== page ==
Pictures of open star clusters
A guide to open star clusters and images captured by astrophotographers.
An open star cluster is a young group of loosely bound stars that all formed from the same vast region of cosmic gas known as a giant molecular cloud.
Open clusters contain just hundreds or a few thousand stars gravitationally bound, but because they are loosely bound the stars spread out from one another over time. This is why they are known as ‘open’ star clusters.
This weakness in gravitational attraction between the stars in an open cluster is what makes gives them such irregular shapes.
Open star clusters are are also young, at just tens or hundreds of millions of years old.
Open clusters vs globular clusters
Open star clusters can be easily contrasted with globular clusters, because their properties are almost the mirror opposite of one another.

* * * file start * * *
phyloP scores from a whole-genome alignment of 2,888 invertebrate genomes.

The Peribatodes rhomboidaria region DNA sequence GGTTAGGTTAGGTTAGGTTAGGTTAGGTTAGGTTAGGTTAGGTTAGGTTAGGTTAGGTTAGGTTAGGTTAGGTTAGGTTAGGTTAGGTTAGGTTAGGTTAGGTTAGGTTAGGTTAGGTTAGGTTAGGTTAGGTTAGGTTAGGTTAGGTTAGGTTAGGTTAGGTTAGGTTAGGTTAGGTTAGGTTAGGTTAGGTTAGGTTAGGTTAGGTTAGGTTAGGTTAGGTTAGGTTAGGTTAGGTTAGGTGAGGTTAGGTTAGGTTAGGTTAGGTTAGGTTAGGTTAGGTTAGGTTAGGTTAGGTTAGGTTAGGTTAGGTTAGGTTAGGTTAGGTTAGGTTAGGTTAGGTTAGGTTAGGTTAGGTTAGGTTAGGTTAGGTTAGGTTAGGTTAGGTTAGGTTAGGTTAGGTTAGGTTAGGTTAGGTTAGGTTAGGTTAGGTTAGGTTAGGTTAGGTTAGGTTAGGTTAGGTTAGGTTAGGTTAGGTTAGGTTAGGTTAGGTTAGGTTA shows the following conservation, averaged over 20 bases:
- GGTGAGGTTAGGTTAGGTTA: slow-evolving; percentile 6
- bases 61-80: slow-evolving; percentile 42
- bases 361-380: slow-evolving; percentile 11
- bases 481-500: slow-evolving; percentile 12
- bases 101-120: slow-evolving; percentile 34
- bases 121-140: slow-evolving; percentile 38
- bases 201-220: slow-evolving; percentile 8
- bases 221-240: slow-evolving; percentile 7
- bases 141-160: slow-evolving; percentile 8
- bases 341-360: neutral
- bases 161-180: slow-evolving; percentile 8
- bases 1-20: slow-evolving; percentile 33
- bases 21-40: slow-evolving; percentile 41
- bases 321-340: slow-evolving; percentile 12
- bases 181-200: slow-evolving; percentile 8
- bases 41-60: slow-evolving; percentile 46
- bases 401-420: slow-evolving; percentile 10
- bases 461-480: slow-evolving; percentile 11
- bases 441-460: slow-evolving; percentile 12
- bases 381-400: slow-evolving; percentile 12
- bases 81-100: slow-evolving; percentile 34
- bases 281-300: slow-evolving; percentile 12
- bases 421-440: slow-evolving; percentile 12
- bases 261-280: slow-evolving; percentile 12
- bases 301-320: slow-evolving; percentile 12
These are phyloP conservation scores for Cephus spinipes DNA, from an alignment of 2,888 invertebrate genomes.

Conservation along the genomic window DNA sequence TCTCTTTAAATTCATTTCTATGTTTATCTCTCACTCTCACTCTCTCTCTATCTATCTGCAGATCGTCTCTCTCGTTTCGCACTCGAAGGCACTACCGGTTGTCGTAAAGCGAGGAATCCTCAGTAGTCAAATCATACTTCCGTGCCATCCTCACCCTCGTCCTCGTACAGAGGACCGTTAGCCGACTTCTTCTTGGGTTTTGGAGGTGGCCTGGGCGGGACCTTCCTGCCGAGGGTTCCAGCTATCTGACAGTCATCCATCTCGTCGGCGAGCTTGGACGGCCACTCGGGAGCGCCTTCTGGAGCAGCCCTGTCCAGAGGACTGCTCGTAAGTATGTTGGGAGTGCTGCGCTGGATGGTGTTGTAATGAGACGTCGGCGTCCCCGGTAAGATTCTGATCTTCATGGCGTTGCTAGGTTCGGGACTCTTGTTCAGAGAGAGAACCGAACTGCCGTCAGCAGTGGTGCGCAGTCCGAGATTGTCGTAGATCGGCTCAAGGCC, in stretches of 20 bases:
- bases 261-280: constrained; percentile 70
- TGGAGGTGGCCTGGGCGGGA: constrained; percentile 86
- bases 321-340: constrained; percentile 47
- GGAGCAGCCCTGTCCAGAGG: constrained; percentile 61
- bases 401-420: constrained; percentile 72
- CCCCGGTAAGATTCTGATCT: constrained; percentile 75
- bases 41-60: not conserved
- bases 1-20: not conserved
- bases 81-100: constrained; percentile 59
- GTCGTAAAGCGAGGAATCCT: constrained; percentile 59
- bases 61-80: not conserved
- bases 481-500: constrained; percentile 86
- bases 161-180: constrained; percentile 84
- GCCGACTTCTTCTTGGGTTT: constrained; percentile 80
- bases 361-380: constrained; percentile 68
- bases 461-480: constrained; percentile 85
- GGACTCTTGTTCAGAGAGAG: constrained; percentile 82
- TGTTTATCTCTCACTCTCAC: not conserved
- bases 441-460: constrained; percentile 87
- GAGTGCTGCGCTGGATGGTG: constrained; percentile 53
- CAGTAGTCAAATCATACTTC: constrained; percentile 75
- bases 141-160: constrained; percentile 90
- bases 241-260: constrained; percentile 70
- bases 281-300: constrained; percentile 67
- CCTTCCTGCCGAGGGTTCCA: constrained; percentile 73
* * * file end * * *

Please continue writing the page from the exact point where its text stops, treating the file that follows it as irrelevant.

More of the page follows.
- Open star clusters are loosely-packed, containing hundreds or thousands of stars
- Globular clusters are densely packed, containing hundreds of thousands or even millions of stars.
- Open star clusters form loose, irregular shapes
- Globular clusters form dense, consistently round shapes
- Open star clusters are tens or hundreds of millions of years old
- Globular clusters are some of the oldest objects in the Universe: even as old as 12 billion years
There are thousands of open star clusters in the Milky Way, and they can be found in the disc of our Galaxy.
While the individual stars in an open cluster may last for billions of years, the cluster itself won’t last as long, because the lack of strong gravitational attraction causes them to disperse over time.
Open star clusters are extremely beautiful objects to observe and to photograph. Below is a selection of images of open clusters captured by BBC Sky at Night Magazine readers and astrophotographers.